Update Jan, 14, 2013. I've now been No S-ing for three years. I lost another 7% of my original weight over this last year, for a total of 18% down. I am fitting into a size of pants I haven't been able to wear for more than 15 years. This is with no regular exercise (maybe this year!), still slipping at times, and after menopause. I still can't imagine having stuck to anything else this long. My appetite has continued to diminish. It's surprising how small my meals can be and still be enough. This is now my normal way of eating.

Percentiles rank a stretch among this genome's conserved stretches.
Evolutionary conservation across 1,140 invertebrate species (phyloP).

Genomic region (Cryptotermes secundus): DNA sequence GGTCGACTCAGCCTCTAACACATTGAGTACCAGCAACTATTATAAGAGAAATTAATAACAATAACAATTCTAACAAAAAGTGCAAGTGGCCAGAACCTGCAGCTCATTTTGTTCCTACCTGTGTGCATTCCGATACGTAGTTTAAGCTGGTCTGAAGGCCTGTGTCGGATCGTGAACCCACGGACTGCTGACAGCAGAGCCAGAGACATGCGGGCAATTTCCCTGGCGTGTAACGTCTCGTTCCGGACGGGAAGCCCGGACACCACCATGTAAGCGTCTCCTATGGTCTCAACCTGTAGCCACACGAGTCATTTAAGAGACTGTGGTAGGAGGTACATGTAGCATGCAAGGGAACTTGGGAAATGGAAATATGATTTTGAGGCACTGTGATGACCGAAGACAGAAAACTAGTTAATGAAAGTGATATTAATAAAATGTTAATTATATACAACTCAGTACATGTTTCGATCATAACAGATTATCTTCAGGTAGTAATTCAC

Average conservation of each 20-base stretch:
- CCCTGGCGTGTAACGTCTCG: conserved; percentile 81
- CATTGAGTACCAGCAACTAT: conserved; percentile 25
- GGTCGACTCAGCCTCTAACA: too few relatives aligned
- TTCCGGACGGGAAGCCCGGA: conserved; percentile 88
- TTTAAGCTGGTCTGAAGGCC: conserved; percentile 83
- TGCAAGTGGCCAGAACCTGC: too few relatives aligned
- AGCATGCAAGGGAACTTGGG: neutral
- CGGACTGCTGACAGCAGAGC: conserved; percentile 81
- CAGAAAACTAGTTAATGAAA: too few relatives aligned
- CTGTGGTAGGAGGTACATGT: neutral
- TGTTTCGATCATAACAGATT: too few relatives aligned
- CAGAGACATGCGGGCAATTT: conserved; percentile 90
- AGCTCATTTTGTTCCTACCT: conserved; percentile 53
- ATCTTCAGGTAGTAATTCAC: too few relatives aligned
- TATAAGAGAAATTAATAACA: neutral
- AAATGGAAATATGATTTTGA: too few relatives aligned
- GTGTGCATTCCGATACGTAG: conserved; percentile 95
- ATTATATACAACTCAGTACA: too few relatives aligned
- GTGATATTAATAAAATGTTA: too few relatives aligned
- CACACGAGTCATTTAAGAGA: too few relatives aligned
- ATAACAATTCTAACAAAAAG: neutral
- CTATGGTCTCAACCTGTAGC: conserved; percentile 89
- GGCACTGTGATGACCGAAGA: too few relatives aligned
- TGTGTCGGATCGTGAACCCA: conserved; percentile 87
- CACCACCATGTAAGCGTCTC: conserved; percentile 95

Update Dec. 20, 2011 I wanted to update this review because of the reality of most dieting efforts: 97% of those who reach goal gain most, all, or even more weight back; of those who do not right away, only 25% have kept the weight off after 5 years. I'm here after committing to at least a year of No S on Jan. 1 of 2010. After a year, I had no desire to ever return to traditional dieting. Thus it is nearly two years later. Is it bad news that I have not reached a low weight? It will be to some, but the wise will see that being able to sustain an 11% weight loss with no consistent added exercise and only 85% compliance is a real-life victory. (Did you know that a 5-10% sustained loss that leaves most obese patients still obese is considered great success in the anti-obesity medical industry? It's true. Check google scholar, not the average websites.) People tell me I look good and are surprised that I'm still a bit overweight by BMI standards. I'm happy to report that though there have been ups and downs, they have been much milder than anything in my previous 40 years of attempts at weight loss, and it's getting easier all the time! I rarely crave junk, I actually prefer savory meals over sweet desserts most of the time, and I love getting hungry! I do not fear food! I also feel I look better than I thought I did in my 20's, though I'm heavier now. Maybe that's a function of age and resignation, but it really feels a lot more like the result of hundreds of delicious meals savored and hundreds of sufficient gaps between those meals to engender enjoyment and the realization that the greater stringency to get skinny would not likely be sustainable. I'm sure there are chemical reasons for these successes; I do look at the literature on such at times and find that much of what Reinhard suggests is backed by science; the astonishing fact is that he gleaned this without spending his time on the science, but more on 1) examining the habits of generations here and in other cultures, as well as those before us who attempted the fulfilled life and 2) using their precepts to live it himself, looking for a way to avoid the food and exercise obsessions of so many to that he could turn his attention to so much more that matters in life; his profession, his wife and children (I hope they feel his loving attention), and the great minds of civilization. At least those are the ones he is public about. He is unfailing kind to all except the purveyors of false hope, and his program is a reflection of that humous kindness. But you don't have to admire the heck out of Reinhard to get benefit from the program.